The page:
Wear a beige lace dress? Shut up and show up? Not any longer, as mothers of the groom are taking a bigger role in weddings today than ever before. With so many details to address prior to a wedding, the groom’s mother may wonder what her duties are, particularly with regard to the wedding rehearsal dinner, as it is a common custom for the groom’s parents to host the dinner party after the rehearsal.

Typically, the groom’s mother has no particular duties during the wedding ceremony. Her ‘time in the sun’ is the rehearsal dinner. The groom’s parents should set a budget, and work with the couple to determine a venue. The bride and groom should provide the rehearsal dinner guest list; but the mother should send out the invitations.

The mother of the groom should work closely with the venue’s manager, to assure that any requests made by herself, or the wedding couple, are honored. For instance, the menu should be carefully planned as to not duplicate in any way the wedding supper.

If there is an audio-visual presentation, it is important that the arrangements are all secured prior to the party’s arrival. The groom’s mother should create table cards for arranged seating, and arrange for centerpieces for each table. She (and her husband) also will be expected to greet the guests, including the bridal party, and thank them for their role in the wedding. The hostess should ensure her guests have all they need, in the way of food and drinks.

The groom’s parents (most often the father) should give a short speech after the guests are seated, but before dinner. It is important to thank everyone for their participation and emotional support of their son and his soon-to-be bride. The speech should be short, and directed mostly to the bride and groom. The day of the rehearsal is the final celebration of their lives before the marriage and their journey as a couple should be recognized.

The mother of the groom should inform her son of the need to get all the unsavory toasts out of the way during the rehearsal dinner. He should make it perfectly clear to his groomsmen and friends that this is the time for them to tell the funny story (and not during the wedding). The groom’s mother should let the groom remind the bride of this, and she will inform her bridesmaids and friends, as well. This is a nicety that the groom’s mother shows to the bride and her family as she knows they will want the wedding supper to be as elegant as possible. Crude toasts and speeches are never appropriate at wedding suppers.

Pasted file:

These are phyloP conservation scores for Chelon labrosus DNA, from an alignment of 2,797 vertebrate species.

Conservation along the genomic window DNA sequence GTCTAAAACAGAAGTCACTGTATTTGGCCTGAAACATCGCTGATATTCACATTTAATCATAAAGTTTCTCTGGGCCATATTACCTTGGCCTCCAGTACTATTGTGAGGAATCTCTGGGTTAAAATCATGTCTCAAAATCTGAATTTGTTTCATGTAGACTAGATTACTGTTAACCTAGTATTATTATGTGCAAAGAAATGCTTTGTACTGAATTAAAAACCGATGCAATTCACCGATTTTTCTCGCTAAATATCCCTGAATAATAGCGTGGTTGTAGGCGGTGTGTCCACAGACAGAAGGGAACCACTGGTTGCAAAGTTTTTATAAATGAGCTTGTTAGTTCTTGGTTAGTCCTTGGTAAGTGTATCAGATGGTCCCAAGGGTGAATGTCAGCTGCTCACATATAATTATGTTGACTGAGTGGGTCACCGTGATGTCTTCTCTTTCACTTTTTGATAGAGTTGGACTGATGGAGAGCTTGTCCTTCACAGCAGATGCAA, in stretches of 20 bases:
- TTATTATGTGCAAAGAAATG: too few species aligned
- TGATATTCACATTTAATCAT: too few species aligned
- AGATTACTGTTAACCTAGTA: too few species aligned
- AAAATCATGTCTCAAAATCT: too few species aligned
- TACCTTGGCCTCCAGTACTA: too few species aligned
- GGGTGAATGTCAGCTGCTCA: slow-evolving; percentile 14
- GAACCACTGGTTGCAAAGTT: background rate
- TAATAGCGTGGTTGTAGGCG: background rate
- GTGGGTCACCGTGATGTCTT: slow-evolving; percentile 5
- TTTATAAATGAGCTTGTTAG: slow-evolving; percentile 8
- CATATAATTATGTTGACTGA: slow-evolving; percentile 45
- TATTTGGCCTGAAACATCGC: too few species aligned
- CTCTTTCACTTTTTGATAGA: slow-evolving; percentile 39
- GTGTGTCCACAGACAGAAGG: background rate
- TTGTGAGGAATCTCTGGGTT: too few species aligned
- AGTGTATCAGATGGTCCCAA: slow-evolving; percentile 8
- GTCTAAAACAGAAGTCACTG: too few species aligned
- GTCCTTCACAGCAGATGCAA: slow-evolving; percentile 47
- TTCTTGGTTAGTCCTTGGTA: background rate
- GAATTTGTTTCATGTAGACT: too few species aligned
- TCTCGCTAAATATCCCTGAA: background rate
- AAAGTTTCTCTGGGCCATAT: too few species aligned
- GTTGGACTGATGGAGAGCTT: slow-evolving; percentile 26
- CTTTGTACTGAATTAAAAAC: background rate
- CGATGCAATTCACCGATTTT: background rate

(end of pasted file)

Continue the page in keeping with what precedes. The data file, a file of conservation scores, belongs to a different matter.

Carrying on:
I don’t think it is necessary to give favors at the rehearsal dinner, and the choice to have music and dancing is entirely optional.

As for the wedding day itself, the degree of involvement in the wedding planning should be left to the bride’s discretion. If the mother of the groom has special wedding-planning talents, she may offer to share these with the bride, as well as her willingness to help.

It is appropriate for the groom’s mother to call the mother of the bride in advance to make sure their dresses coordinate. It is never appropriate for the groom’s mother to wear black as this is seen as an outward expression of her disapproval of the wedding. But she—after consulting with the bride’s mother—can wear anything she likes.

I remember a family wedding where my sister was the groom’s mother. The bride’s mother was wearing a long formal dress, and my sister chose a short dressy suit in the same color family. The pictures turned out fine and each mother wore what she was most comfortable wearing to the wedding of her child.

So as you can see, the old cliché of the groom’s mother wearing a beige lace dress and keeping her mouth shut are long gone. But, it still is her obligation to remember it is the most special day in the bride and groom’s life, and that always, the bride is the center of attention.

John Sullivan has a fine arts degree from Kansas City Art Institute. He has partnered with Ken Miesner for the past 25 years at Ken Miesner’s Flowers at Plaza Frontenac, where they have done flowers for more than 1,000 weddings!